Balancing Act (Part 2)

How can investors use both sides of the balance sheet?

Photo: Canibek. Source: Morguefile

Balance sheets are basic. They usually go from the most simple things to the most complex. The asset side starts with cash, moves through inventory, then fixed assets, like property and factories, and ends up with intangibles: goodwill, trademarks, patents. It’s easy to measure the value of cash or liquid investments. It gets more and more difficult to put a price on something as you move down the page. What’s the value of a brand, anyway?

The same is true on the other side. Liabilities start with payables, short-term debt, long-term debt, and then equity—what’s left over. There’s a reason why we start at the top and move down: if the creditors walk away, refusing to renew credit lines or short-term loans, there needs to be enough cash on hand to pay them off. A balance sheet that’s out of whack–where there aren’t enough current assets to fund current liabilities—is a balance sheet that’s dangerous.

The balance sheet works with the other financials to give a total picture, but it’s the balance sheet we start with. Another way to look at the balance sheet is to normalize everything. Assume that the assets and liabilities each add up to $100, and each line item is just part of that total. It’s easier, then, to see changes in the balance sheet’s structure over time. If something shifts significantly—say, inventory is rising, or the value of equipment and property is going down—then it indicates that something significant may be going on at the company. And on the liability side, if long-term loans are going down while accounts payable are rising … maybe you have a liquidity crisis coming!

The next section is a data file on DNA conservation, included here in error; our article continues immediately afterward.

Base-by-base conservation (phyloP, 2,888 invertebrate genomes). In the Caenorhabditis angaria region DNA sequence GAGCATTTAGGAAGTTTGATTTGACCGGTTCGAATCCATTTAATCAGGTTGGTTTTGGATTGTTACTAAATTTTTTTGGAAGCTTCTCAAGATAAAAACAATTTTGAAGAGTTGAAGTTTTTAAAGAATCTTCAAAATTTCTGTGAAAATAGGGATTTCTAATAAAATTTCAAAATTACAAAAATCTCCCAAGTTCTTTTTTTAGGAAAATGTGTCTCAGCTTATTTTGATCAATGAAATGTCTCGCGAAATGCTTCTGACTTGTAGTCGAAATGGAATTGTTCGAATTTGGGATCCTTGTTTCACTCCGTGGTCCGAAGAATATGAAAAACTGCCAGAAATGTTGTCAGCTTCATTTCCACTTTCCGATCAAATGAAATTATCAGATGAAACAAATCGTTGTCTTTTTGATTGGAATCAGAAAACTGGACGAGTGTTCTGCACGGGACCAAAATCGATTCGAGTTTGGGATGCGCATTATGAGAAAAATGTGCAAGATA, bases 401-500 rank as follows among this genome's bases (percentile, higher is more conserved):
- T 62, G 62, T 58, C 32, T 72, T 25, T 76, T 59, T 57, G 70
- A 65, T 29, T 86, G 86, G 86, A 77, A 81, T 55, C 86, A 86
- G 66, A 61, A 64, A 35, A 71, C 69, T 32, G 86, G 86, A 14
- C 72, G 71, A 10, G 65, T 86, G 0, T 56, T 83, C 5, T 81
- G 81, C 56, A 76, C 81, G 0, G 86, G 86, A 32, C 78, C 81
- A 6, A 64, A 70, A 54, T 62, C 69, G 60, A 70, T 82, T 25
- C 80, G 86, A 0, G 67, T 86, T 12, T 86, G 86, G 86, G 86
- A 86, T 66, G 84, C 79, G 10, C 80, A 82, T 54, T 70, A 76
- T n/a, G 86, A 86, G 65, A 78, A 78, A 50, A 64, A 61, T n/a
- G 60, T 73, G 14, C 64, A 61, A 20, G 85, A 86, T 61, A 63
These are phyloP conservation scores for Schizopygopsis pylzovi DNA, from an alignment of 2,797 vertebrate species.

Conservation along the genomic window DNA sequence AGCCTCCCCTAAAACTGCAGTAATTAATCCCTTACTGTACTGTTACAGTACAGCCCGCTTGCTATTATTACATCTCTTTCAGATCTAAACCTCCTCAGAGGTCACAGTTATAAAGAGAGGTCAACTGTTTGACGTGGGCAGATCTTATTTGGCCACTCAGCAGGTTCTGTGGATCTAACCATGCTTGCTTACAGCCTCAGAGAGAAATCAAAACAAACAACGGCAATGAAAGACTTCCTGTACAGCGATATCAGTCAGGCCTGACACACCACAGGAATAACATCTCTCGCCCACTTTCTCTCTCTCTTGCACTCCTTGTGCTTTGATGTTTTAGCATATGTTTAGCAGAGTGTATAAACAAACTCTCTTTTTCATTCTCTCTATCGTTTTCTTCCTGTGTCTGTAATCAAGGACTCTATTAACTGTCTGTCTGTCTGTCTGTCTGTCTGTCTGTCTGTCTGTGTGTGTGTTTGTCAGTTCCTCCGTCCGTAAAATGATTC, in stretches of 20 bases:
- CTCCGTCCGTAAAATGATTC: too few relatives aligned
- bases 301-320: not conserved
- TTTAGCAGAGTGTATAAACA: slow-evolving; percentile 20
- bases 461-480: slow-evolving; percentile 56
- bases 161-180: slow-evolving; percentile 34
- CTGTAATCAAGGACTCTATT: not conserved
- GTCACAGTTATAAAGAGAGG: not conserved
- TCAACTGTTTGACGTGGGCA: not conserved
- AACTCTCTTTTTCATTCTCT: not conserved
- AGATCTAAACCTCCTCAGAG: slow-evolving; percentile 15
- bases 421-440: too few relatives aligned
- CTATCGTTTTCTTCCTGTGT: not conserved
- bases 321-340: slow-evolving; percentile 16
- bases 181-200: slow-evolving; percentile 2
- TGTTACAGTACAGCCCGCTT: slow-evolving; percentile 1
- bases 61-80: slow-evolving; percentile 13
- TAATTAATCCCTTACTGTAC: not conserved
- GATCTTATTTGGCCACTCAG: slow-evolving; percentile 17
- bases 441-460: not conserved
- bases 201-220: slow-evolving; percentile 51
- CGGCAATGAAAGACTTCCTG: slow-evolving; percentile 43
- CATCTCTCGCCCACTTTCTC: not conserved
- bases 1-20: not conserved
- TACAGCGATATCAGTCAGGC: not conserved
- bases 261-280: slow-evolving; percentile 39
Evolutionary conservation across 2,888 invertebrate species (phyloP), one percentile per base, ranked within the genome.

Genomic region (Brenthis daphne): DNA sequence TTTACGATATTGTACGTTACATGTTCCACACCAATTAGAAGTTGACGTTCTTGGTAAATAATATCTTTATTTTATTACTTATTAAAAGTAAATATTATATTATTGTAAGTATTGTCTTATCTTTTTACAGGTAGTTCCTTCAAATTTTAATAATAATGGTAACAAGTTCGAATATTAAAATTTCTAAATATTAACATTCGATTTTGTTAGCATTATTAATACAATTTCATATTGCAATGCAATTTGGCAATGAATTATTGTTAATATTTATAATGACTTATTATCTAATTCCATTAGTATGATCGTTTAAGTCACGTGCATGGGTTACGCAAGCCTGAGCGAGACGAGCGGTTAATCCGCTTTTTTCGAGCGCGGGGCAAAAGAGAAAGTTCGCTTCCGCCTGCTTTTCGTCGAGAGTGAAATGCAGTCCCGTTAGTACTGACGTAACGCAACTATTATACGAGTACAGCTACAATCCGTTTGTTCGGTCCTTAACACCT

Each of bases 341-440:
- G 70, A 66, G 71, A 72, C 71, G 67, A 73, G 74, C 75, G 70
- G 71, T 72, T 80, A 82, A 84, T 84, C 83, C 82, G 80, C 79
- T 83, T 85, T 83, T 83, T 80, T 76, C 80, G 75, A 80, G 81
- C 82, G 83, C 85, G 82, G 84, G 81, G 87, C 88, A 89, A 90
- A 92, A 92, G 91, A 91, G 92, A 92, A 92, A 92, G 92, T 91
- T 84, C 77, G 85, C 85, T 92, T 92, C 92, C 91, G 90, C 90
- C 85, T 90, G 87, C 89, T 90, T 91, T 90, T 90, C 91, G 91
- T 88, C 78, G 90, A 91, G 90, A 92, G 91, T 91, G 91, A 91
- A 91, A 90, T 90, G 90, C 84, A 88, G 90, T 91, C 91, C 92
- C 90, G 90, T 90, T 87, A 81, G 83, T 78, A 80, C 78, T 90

ECB Assets over time. Source: Wikipedia

The balance sheet is a start. It gives us snapshot of a company’s financial health. And looking at how it changes over time gives a fuller picture of what’s going on. Reading a balance sheet is like reading a map. If we want to know where we’re going, we’d better start out by figuring out where we are.

Douglas R. Tengdin, CFA

Chief Investment Officer

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